I was far too used to rolling my eyes out at Fifty Shades of Grey and the huge disservice it has done to conversations on female sexuality and / or decent writing to even begin to imagine how Panty might be controversial. Bandyopadhyay’s frank account of the stigma of writing highbrow, not-particularly-hardcore erotica in India has opened my eyes. Author: Sangeeta Bandyopadhyay

Female sexuality is only one aspect of Panty, but acknowledging it alone seems to have created a storm. Now that I think about it, there aren’t many Western novellas that start with the protagonist getting her period. (We seem to be still at the stage where “icky” girl bodily functions can’t even be mentioned in a novel’s title. See the recent re-branding for the UK market of Kopano Matlwa’s beautiful South African novel “Period Pain”).

Panty’s unnamed narrator finds herself in a bind when she checks into a dark, deserted Kolkata apartment and needs a change of underwear. She has travelled alone and with no baggage other than the emotional variety. She finds a leopard-print panty in the closet and puts it on, thus slipping into the life and desires of this woman who may or may not have been her current lover’s ex.

There are moments of intense voyeurism and fantasy, but not of the titillating variety. Instead, there is a complex blend of sexuality and women’s agency, social issues and meditations on a failed relationship – whether with her lover or her country or both.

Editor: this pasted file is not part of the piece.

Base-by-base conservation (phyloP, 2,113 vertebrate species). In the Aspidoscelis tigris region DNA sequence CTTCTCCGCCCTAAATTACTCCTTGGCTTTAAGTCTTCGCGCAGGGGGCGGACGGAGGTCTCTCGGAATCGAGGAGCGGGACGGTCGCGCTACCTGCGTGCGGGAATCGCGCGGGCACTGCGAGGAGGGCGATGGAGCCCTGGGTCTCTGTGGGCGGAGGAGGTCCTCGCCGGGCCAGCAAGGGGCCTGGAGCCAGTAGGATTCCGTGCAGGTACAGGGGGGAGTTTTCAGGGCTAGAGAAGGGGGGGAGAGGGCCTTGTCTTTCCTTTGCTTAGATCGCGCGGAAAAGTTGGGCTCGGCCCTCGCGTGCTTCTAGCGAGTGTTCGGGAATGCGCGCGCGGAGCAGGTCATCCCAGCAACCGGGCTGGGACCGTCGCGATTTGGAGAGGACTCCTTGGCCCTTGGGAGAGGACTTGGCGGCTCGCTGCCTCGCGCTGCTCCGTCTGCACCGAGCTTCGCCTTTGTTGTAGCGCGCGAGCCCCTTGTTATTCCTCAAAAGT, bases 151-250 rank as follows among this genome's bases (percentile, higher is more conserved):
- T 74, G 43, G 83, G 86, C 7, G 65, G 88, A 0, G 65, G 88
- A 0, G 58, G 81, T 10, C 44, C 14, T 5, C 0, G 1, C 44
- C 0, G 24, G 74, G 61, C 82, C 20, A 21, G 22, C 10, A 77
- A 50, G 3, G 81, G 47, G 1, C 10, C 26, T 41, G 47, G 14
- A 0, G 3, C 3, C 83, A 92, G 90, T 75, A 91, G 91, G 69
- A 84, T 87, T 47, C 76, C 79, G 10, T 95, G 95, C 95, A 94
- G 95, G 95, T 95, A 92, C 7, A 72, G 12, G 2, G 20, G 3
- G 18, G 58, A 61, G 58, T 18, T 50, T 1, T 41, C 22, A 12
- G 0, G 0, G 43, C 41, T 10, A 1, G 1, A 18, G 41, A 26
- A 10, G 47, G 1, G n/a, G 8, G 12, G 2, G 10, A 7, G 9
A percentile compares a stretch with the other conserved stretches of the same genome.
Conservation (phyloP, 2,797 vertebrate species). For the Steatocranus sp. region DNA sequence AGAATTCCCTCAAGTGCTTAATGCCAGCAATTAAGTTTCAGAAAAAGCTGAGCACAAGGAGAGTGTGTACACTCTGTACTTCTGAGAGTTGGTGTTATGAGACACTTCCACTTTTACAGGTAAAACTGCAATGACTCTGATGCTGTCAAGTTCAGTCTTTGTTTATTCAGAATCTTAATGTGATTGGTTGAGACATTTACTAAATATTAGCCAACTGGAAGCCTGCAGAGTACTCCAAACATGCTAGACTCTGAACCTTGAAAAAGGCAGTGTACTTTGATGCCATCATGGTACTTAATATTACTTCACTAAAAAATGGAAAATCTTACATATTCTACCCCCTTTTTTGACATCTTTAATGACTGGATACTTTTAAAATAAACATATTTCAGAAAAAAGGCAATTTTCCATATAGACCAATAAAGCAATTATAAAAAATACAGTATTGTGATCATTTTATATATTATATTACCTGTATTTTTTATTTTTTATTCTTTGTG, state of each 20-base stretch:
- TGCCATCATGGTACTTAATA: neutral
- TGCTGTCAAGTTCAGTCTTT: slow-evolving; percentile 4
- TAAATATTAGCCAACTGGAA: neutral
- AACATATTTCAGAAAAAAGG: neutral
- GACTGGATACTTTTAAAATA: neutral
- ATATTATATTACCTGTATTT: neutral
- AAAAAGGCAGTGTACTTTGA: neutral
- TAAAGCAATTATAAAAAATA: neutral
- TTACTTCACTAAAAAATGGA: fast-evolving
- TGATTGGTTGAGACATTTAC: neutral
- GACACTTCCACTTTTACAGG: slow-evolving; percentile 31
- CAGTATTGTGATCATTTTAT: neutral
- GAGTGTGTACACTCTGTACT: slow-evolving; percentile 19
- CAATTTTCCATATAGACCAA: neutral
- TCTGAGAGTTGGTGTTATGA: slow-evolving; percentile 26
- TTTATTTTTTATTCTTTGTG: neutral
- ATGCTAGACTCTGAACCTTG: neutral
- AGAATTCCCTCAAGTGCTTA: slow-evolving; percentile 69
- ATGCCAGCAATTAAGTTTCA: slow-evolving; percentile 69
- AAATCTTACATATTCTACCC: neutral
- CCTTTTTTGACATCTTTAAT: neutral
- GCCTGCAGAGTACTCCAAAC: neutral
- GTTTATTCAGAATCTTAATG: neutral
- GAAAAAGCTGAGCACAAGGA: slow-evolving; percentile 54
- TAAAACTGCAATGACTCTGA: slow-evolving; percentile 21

The chapter numbers are scrambled, matching the feverish tone of the narration. The protagonist is alone and waiting for an unspecified procedure in the big empty apartment among the sprawl of Kolkata. She is haunted by the specter of a relationship with a man (inferred to be an affair). She watches a homeless family with young children who sleeps on the pavement in front of her high rise building. She becomes fascinated with their little girl. In a passage that resonated profoundly with me, she rides a bus full of religious men heading towards an unknown destination.

“The blood in her veins had been quickened by the fact that she was the sole representative of her faith on this bus—much more so than by her being the sole woman. Was her religion then a stronger and more primal factor than her womanhood?”

Some of the strands of the story worked better for me than others and, inevitable for any experience as personal as reading, your reading experience might differ greatly. However, it will not be difficult to agree on Arunava Sinha’s translation, which is consistent and engaging. Perhaps the most interesting item in my personal “This worked” column for this book is the concept of mōn in the novella’s intro as explained by Sinha. The language is fluid and tender, hitting all the right notes of Bandyopadhyay’s bold voice.

Panty by Sangeeta Bandyopadhyay. Translated from Bengali by Arunava Sinha

Published by Tilted Axis Press / 122 pages

Sofia Fara is an International Fiction Blogger and novelist.

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Panty By Sangeeta Bandyopadhyay